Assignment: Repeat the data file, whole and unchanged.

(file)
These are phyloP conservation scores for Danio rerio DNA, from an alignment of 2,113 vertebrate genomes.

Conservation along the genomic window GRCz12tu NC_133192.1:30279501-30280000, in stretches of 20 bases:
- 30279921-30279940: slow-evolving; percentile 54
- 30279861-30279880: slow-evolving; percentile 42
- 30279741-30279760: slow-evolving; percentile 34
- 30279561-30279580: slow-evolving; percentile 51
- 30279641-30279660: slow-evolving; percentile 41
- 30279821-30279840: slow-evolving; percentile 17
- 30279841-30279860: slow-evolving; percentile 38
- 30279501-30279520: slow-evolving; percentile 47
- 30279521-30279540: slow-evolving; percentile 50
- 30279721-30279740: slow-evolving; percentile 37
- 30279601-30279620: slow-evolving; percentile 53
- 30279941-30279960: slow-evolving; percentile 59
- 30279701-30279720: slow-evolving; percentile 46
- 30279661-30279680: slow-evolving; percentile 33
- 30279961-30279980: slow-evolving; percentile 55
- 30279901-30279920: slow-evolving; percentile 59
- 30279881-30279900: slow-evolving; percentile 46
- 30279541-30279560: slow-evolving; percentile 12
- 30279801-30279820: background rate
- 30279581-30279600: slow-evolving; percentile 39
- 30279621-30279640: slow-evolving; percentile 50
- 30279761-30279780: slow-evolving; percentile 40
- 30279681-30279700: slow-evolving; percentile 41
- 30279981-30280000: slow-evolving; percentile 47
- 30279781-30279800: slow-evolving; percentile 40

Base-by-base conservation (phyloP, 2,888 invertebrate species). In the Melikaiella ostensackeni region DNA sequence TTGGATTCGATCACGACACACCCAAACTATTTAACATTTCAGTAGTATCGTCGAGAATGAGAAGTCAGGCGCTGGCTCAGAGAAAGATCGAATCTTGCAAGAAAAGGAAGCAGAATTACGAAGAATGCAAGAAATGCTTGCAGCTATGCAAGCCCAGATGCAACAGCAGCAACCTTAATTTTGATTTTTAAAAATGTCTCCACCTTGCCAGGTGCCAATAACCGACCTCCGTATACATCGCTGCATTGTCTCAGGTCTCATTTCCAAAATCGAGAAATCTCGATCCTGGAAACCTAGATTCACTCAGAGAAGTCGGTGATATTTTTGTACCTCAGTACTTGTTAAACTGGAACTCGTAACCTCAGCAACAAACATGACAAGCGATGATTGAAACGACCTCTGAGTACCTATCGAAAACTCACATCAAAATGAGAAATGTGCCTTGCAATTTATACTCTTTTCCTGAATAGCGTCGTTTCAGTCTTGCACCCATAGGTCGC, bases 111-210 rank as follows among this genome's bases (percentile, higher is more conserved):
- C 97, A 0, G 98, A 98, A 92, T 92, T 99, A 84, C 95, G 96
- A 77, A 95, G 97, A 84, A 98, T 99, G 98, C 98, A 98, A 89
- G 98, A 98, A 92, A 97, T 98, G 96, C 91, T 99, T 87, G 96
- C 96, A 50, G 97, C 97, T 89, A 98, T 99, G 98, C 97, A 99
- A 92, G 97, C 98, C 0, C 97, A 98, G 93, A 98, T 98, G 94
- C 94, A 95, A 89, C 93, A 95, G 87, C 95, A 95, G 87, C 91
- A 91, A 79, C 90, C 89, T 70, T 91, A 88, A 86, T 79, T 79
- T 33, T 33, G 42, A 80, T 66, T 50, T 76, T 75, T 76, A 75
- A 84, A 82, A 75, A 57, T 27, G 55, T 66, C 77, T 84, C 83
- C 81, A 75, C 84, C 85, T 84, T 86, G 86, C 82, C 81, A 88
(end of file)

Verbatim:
These are phyloP conservation scores for Danio rerio DNA, from an alignment of 2,113 vertebrate genomes.

Conservation along the genomic window GRCz12tu NC_133192.1:30279501-30280000, in stretches of 20 bases:
- 30279921-30279940: slow-evolving; percentile 54
- 30279861-30279880: slow-evolving; percentile 42
- 30279741-30279760: slow-evolving; percentile 34
- 30279561-30279580: slow-evolving; percentile 51
- 30279641-30279660: slow-evolving; percentile 41
- 30279821-30279840: slow-evolving; percentile 17
- 30279841-30279860: slow-evolving; percentile 38
- 30279501-30279520: slow-evolving; percentile 47
- 30279521-30279540: slow-evolving; percentile 50
- 30279721-30279740: slow-evolving; percentile 37
- 30279601-30279620: slow-evolving; percentile 53
- 30279941-30279960: slow-evolving; percentile 59
- 30279701-30279720: slow-evolving; percentile 46
- 30279661-30279680: slow-evolving; percentile 33
- 30279961-30279980: slow-evolving; percentile 55
- 30279901-30279920: slow-evolving; percentile 59
- 30279881-30279900: slow-evolving; percentile 46
- 30279541-30279560: slow-evolving; percentile 12
- 30279801-30279820: background rate
- 30279581-30279600: slow-evolving; percentile 39
- 30279621-30279640: slow-evolving; percentile 50
- 30279761-30279780: slow-evolving; percentile 40
- 30279681-30279700: slow-evolving; percentile 41
- 30279981-30280000: slow-evolving; percentile 47
- 30279781-30279800: slow-evolving; percentile 40

Base-by-base conservation (phyloP, 2,888 invertebrate species). In the Melikaiella ostensackeni region DNA sequence TTGGATTCGATCACGACACACCCAAACTATTTAACATTTCAGTAGTATCGTCGAGAATGAGAAGTCAGGCGCTGGCTCAGAGAAAGATCGAATCTTGCAAGAAAAGGAAGCAGAATTACGAAGAATGCAAGAAATGCTTGCAGCTATGCAAGCCCAGATGCAACAGCAGCAACCTTAATTTTGATTTTTAAAAATGTCTCCACCTTGCCAGGTGCCAATAACCGACCTCCGTATACATCGCTGCATTGTCTCAGGTCTCATTTCCAAAATCGAGAAATCTCGATCCTGGAAACCTAGATTCACTCAGAGAAGTCGGTGATATTTTTGTACCTCAGTACTTGTTAAACTGGAACTCGTAACCTCAGCAACAAACATGACAAGCGATGATTGAAACGACCTCTGAGTACCTATCGAAAACTCACATCAAAATGAGAAATGTGCCTTGCAATTTATACTCTTTTCCTGAATAGCGTCGTTTCAGTCTTGCACCCATAGGTCGC, bases 111-210 rank as follows among this genome's bases (percentile, higher is more conserved):
- C 97, A 0, G 98, A 98, A 92, T 92, T 99, A 84, C 95, G 96
- A 77, A 95, G 97, A 84, A 98, T 99, G 98, C 98, A 98, A 89
- G 98, A 98, A 92, A 97, T 98, G 96, C 91, T 99, T 87, G 96
- C 96, A 50, G 97, C 97, T 89, A 98, T 99, G 98, C 97, A 99
- A 92, G 97, C 98, C 0, C 97, A 98, G 93, A 98, T 98, G 94
- C 94, A 95, A 89, C 93, A 95, G 87, C 95, A 95, G 87, C 91
- A 91, A 79, C 90, C 89, T 70, T 91, A 88, A 86, T 79, T 79
- T 33, T 33, G 42, A 80, T 66, T 50, T 76, T 75, T 76, A 75
- A 84, A 82, A 75, A 57, T 27, G 55, T 66, C 77, T 84, C 83
- C 81, A 75, C 84, C 85, T 84, T 86, G 86, C 82, C 81, A 88